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Who were the Leeds Pals?

Where did the Leeds Pals train?

The battalion, including Jogendra, left Leeds by train on 25 September 1914 for Colsterdale, near Masham, for their training.


'We were all given a kitbag to take what you wanted with you and we emerged at the station that morning, and all the girls in all the clothing factories, and all the offices, in Leeds were late because they had come to see the young men off… There was no parade, everyone simply walked to the platform and reported and you were told to go there…'

(Private Clifford Hollingworth).


The train stopped at Masham and the men marched the last six miles to the training ground at Breary Banks in Colsterdale. Although isolated, Breary Banks was an old navvy base, for the men working on the local reservoirs, and there were already some huts to live in on the site, and with extra tents the accommodation would be enough. There was a supply of fresh water from the reservoirs and a light railway to the site to provide transport for food and materials.

If you were looking to build houses for 1000 people to live, what would you look for?


Aerial shot of a large area of fields, showing the outline of trenches dug by soldiers during their training.
Aerial photograph of the site of the military training camp showing outlines of trenches

'When we reached the foot of the hill someone had opened the gate and we began to climb up to Breary Banks. At the top a large field had rows and rows of tents erected, and behind them rows and rows of dark looking huts'  (Arthur V Pearson).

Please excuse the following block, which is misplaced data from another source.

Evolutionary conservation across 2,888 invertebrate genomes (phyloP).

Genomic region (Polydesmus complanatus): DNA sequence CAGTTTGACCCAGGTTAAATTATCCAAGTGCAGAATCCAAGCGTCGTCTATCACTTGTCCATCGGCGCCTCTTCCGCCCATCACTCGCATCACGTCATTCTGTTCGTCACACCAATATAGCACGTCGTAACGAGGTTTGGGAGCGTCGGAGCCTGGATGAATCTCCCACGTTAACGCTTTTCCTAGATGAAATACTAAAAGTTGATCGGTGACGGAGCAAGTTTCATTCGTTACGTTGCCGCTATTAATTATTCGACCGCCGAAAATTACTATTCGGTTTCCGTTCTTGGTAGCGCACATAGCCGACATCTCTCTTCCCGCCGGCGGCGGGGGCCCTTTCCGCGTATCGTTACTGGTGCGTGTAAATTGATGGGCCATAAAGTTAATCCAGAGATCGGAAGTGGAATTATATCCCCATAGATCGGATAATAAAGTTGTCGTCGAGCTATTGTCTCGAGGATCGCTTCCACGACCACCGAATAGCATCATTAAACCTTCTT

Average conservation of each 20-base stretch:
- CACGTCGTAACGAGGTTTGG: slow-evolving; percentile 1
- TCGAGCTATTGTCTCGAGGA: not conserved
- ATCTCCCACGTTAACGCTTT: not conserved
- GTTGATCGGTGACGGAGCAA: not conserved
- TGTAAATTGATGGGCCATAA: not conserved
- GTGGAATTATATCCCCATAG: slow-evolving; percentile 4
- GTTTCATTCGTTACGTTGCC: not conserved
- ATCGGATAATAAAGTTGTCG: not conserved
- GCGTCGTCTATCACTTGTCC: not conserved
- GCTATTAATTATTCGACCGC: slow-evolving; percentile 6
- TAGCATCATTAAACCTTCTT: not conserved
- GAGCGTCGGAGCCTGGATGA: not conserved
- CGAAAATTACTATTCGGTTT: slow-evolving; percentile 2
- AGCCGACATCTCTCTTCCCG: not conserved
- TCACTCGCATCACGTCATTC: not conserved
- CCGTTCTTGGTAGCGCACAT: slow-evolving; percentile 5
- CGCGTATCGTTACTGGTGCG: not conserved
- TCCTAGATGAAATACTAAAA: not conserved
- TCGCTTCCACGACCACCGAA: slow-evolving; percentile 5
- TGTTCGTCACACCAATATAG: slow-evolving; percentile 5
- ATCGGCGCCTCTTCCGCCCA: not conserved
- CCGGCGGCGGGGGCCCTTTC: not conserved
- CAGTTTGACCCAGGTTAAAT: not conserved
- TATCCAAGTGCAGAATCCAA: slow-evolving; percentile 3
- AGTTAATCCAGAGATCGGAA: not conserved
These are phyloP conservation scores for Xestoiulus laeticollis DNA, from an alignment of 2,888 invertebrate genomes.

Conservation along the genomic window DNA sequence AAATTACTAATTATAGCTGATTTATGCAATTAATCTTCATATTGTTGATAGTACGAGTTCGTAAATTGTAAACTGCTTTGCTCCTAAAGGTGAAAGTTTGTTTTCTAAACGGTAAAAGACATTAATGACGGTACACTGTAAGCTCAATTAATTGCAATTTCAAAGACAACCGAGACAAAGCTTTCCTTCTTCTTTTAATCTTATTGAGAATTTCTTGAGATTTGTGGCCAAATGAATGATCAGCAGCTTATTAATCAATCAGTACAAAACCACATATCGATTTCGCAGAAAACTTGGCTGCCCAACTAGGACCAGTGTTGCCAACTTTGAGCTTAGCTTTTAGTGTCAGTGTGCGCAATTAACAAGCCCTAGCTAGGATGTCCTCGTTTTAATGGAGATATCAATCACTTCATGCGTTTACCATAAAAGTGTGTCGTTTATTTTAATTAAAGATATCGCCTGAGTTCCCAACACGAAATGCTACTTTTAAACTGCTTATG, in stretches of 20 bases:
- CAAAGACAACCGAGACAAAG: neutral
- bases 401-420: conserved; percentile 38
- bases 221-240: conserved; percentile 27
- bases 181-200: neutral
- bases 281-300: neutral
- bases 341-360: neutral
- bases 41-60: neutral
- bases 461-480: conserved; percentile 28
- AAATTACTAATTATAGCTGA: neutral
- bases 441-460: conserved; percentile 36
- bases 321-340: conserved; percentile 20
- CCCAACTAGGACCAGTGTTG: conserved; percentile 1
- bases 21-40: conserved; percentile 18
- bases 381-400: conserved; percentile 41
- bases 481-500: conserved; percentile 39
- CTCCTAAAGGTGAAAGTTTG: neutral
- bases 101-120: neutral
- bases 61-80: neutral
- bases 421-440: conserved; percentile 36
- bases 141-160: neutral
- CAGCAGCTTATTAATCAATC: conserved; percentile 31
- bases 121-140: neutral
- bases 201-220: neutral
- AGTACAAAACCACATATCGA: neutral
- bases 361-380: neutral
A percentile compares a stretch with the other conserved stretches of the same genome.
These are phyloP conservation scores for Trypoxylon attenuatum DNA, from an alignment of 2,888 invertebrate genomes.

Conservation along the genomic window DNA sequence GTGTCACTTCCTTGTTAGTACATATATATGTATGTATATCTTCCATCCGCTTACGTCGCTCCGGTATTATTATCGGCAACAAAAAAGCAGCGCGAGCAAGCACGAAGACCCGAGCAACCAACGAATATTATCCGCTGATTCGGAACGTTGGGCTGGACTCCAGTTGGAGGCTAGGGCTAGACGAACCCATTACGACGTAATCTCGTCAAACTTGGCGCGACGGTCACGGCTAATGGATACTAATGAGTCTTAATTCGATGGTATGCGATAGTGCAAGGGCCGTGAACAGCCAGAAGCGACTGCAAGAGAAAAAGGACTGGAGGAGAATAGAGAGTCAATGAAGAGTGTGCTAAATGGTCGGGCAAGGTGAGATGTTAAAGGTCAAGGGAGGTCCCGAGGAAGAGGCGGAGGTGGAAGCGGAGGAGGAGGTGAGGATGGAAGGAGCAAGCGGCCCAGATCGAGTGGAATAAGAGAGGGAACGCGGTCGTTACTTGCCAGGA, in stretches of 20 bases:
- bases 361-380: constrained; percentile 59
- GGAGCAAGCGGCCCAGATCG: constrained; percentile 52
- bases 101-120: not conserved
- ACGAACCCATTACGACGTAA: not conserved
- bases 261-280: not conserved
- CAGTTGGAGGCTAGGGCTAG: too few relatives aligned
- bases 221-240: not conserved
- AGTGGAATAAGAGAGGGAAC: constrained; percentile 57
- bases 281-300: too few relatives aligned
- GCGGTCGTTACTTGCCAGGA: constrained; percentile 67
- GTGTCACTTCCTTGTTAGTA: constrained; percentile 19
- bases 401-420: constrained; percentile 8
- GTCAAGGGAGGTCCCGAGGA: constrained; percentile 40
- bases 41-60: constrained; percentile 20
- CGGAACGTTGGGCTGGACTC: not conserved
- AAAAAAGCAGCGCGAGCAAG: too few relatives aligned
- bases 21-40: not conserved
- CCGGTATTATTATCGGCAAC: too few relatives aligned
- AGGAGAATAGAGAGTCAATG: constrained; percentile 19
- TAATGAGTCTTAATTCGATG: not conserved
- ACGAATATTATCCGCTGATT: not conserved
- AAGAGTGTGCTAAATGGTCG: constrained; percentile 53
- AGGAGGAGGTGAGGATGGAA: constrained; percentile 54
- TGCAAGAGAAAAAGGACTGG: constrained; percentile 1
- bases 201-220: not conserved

The day after they arrived, the men began their training, which included Swedish Drill – an exercise regime designed to make the men extremely physically fit.


'Shall we ever forget that first morning? Seven men all trying to shave, and all using cut-throat razors. The wonder was that we all turned up on parade with features complete…' (Arthur V Pearson).


They also had their Orders for Camp – the rules. They read as a non-military man’s guide to being a solider. The sheet includes the times that the men are expected to do things, rules on saluting, smartness and discipline and a ‘who does what’ section entitled 'Camp Orderly Duties'. Some of the rules are practical make life easier for everyone on site, some are about instilling discipline and obedience in the troops.

If you had to draw up ground rules for a 1000 people to live together, what would they be?


It takes a lot of food to feed 1100 hungry men. This is what they ate and drank in just one day!


06:00 150 gallons of coffee (681 litres)

07:45 200 gallons of coffee

500lb of sausages (225kg, that’s the weight of an average lion!)

12:30 1,000lbs Beef stew (that’s roughly a whole cow)

400lb of Puddings

9 sacks of potatoes

16:30 200 gallons of tea


Life at camp was jointly exciting (being away from home), dull (marching, marching, and more marching) and fun (they set up sports teams and variety events). They ate lots of stew and occasionally rabbit, had problems with awful boots that fell apart and had to be replaced, and even met one isolated family whilst on a march who didn’t know the war had started!


Senior NCO's of the Leeds Pals pose in four lines with the front line sitting down.  In the centre is the regiments pet goat.  Behind the men is a long, low building.
Leeds Pals NCO's and the regiment's pet goat

On 11 November 1915 the training was over, the battalion was told to get ready to go to France. On 2 December 2015, these orders were cancelled and they were to go to Egypt.



Battalion - large unit of soldiers within the infantry of the British Army
Discipline - behaving in a controlled way, to certain sets of rules
Gallon - an Imperial unit of measurement equal to 4.55 litres
Isolated - far away from other people or buildings
Rural - relating to the countryside or outside a town or city
Salute - military signal, usually raising right hand to forehead